The Ultimate Panfish League - www.ultimatepanfishleague.com - 2004-2011
By: Bob Bohland

     They   say   everything  is  bigger  in  the  south,
including  the  crappies.   The  tactics  o f southern
guides often go unnoticed or ignored by anglers in
the  north,   mostly  due  to the  fact  that  northern
crappie anglers are content to sort through small
fish as fast as they can catch them with small jigs,
and  don’t  really  want  to  worry  about way s that
might  catch  them more and  bigger fish.   Little do
they   know   they   are   missing   out   on   several
sure-fire ways to catch some real monster slabs,
“I  have  caught  some  of  my  best  crappie  while
using cranbaits” says Oklahoma guide Barry Morrow.

     There are actually two different ways to use crankbaits for crappies, pushing or
pulling. “Pulling crankbaits is using one or several poles keeping them spaced apart
and long lining 20 -60' or further behind your boat. Pushing crankbaits is having poles
in rod holders at the front of the boat, usually four to eight poles.  By adding weight in
front of a swivel, 1.5, 2 or 3 oz., you can push the cranks in front of the boat.  You
simply adjust the depth you want and weight you need to hold the cranks down and
push with your trolling motor” notes Morrow. Pulling cranks works better for clear
waters where fish can be spooked from the shadow of a boat, whereas pushing
works very well on stained waters and gives you much more control over how and
where you fish the baits.

     While the southern guides generally use rods longer than 10 feet, these can be
hard to come by in the midwest unless you order from a southern dealer or have a
custom rod builder make one up for you. Don’t let this deter you from using rods you
already have at your disposal, a 6 or 7 foot rod will work just fine for fishing
crankbaits for crappies, according to Morrow, “The key in your pole is that the tip
action is soft enough that it won't rip the bait out of the fish on hook set and yet have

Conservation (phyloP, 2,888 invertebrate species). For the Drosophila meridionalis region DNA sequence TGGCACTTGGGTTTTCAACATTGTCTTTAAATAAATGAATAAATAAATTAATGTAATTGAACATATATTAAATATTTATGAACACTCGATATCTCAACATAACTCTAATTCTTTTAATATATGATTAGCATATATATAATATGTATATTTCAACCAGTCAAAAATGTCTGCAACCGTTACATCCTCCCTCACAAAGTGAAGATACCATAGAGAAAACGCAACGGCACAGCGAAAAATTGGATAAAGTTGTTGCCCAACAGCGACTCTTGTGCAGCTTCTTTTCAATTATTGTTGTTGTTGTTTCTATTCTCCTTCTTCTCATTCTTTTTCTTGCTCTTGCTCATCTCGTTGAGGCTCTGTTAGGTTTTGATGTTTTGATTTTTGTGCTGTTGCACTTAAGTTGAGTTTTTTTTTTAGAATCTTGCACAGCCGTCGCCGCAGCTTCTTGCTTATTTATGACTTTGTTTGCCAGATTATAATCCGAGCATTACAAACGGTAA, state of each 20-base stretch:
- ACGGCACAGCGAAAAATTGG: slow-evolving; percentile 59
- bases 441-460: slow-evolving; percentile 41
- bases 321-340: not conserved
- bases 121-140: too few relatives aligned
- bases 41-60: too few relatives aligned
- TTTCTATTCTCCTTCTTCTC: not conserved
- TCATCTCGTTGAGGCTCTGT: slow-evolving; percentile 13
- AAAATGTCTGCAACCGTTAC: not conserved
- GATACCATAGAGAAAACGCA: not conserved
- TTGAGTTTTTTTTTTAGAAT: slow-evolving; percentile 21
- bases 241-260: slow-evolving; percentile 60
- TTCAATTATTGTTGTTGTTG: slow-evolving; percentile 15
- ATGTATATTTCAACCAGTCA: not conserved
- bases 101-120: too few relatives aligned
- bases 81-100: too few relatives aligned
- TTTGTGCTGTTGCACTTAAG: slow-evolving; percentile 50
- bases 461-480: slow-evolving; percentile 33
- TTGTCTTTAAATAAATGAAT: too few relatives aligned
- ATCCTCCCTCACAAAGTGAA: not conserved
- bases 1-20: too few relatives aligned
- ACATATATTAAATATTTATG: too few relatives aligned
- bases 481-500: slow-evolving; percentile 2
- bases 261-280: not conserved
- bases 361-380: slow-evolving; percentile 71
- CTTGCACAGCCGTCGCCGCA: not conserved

enough back bone to control the fish.” The most important thing when pushing or
pulling cranks is your spacing, generally you want at least 3 feet between baits to
help prevent tangling when you get a strike.

     Crankbait selection is also very important as you want to be able to know the
exact depth your bait is running at to maximize your fishing time. “When looking for
crank baits, I'm looking for a bait that will troll at the depth of 8' - 10' with 50 foot of
line out.  Like the Lindy # 5 Shadling,” adds Morrow. Also with the colors available for
the Shadling, you can match any bait the fish may be feeding on. Speed also plays an
important aspect in how Morrow fishes his crankbaits for big slabs, “I have found
that 1 mph to 1.5 mph works best for pulling cranks.” So make sure you have a good
GPS unit to monitor your speed.

     There are several times that cranks will outshine almost any other bait
presentation, spring and fall are two great times as the fish are eating more at these
times of year and in transition from one area to another. “I would pull cranks when
ever the fish are in a transition stage from deep water to shallow flats or flats to deep
water.” Says Morrow about the best times, “This could be a spring to summer
pattern or a summer to fall pattern.  Your looking for suspended fish or fish feeding
along channels or just off the channel on flats. I've also pulled cranks along dropoffs
where fish will be suspended in that 8' to 14' range.”

     Next time you wanna boat a limit of real slab crappies, don’t hesitate to take some
info out of the playbook of a southern guide who fishes slabs for a living. Crappies
don’t behave differently just because of how far north or south they are, guides like
Morrow simply have more time to perfect their skills chasing these big slabs,
uninhibited by ice. Where it is legal, fish more than one line while trolling cranks as
Morrow does, “You have more lines out and can have different colors to work with.”
Also don’t feel overwhelmed if the presentation doesn’t pay off for you right away,
there is lots of “trial and error” according to Morrow, but once you learn this
technique it will pay off by allowing you to catch the biggest and most aggressive fish
in a lake.
Southern Style Slabs